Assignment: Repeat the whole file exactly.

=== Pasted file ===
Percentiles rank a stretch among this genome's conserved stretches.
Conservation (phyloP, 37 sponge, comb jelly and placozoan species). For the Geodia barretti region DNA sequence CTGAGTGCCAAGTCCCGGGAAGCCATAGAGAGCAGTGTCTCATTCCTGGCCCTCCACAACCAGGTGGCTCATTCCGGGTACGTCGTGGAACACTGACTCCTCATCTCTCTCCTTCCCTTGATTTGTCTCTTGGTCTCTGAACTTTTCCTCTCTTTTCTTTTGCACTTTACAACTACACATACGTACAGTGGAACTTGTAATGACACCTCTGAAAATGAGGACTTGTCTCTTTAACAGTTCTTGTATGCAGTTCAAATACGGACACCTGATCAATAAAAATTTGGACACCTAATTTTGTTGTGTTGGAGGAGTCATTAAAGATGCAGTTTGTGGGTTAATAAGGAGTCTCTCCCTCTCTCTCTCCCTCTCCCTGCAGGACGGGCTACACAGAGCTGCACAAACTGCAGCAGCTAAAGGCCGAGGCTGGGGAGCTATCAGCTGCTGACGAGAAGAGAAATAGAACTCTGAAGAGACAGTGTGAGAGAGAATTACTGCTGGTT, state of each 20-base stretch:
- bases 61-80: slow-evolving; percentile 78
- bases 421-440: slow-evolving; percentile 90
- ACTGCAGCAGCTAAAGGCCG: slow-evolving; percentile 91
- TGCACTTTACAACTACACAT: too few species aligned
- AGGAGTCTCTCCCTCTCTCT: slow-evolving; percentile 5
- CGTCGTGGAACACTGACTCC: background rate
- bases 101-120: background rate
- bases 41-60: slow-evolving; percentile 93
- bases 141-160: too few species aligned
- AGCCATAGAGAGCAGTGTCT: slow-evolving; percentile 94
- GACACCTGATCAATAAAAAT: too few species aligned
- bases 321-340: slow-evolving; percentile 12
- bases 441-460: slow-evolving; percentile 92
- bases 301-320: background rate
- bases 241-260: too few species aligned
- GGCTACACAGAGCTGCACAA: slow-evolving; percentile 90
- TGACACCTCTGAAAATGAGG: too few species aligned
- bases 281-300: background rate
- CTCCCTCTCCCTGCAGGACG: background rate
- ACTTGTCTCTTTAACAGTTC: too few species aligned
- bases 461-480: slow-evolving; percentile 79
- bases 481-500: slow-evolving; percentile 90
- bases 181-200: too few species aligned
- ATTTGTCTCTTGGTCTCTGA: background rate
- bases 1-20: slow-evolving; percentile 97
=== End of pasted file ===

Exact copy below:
Percentiles rank a stretch among this genome's conserved stretches.
Conservation (phyloP, 37 sponge, comb jelly and placozoan species). For the Geodia barretti region DNA sequence CTGAGTGCCAAGTCCCGGGAAGCCATAGAGAGCAGTGTCTCATTCCTGGCCCTCCACAACCAGGTGGCTCATTCCGGGTACGTCGTGGAACACTGACTCCTCATCTCTCTCCTTCCCTTGATTTGTCTCTTGGTCTCTGAACTTTTCCTCTCTTTTCTTTTGCACTTTACAACTACACATACGTACAGTGGAACTTGTAATGACACCTCTGAAAATGAGGACTTGTCTCTTTAACAGTTCTTGTATGCAGTTCAAATACGGACACCTGATCAATAAAAATTTGGACACCTAATTTTGTTGTGTTGGAGGAGTCATTAAAGATGCAGTTTGTGGGTTAATAAGGAGTCTCTCCCTCTCTCTCTCCCTCTCCCTGCAGGACGGGCTACACAGAGCTGCACAAACTGCAGCAGCTAAAGGCCGAGGCTGGGGAGCTATCAGCTGCTGACGAGAAGAGAAATAGAACTCTGAAGAGACAGTGTGAGAGAGAATTACTGCTGGTT, state of each 20-base stretch:
- bases 61-80: slow-evolving; percentile 78
- bases 421-440: slow-evolving; percentile 90
- ACTGCAGCAGCTAAAGGCCG: slow-evolving; percentile 91
- TGCACTTTACAACTACACAT: too few species aligned
- AGGAGTCTCTCCCTCTCTCT: slow-evolving; percentile 5
- CGTCGTGGAACACTGACTCC: background rate
- bases 101-120: background rate
- bases 41-60: slow-evolving; percentile 93
- bases 141-160: too few species aligned
- AGCCATAGAGAGCAGTGTCT: slow-evolving; percentile 94
- GACACCTGATCAATAAAAAT: too few species aligned
- bases 321-340: slow-evolving; percentile 12
- bases 441-460: slow-evolving; percentile 92
- bases 301-320: background rate
- bases 241-260: too few species aligned
- GGCTACACAGAGCTGCACAA: slow-evolving; percentile 90
- TGACACCTCTGAAAATGAGG: too few species aligned
- bases 281-300: background rate
- CTCCCTCTCCCTGCAGGACG: background rate
- ACTTGTCTCTTTAACAGTTC: too few species aligned
- bases 461-480: slow-evolving; percentile 79
- bases 481-500: slow-evolving; percentile 90
- bases 181-200: too few species aligned
- ATTTGTCTCTTGGTCTCTGA: background rate
- bases 1-20: slow-evolving; percentile 97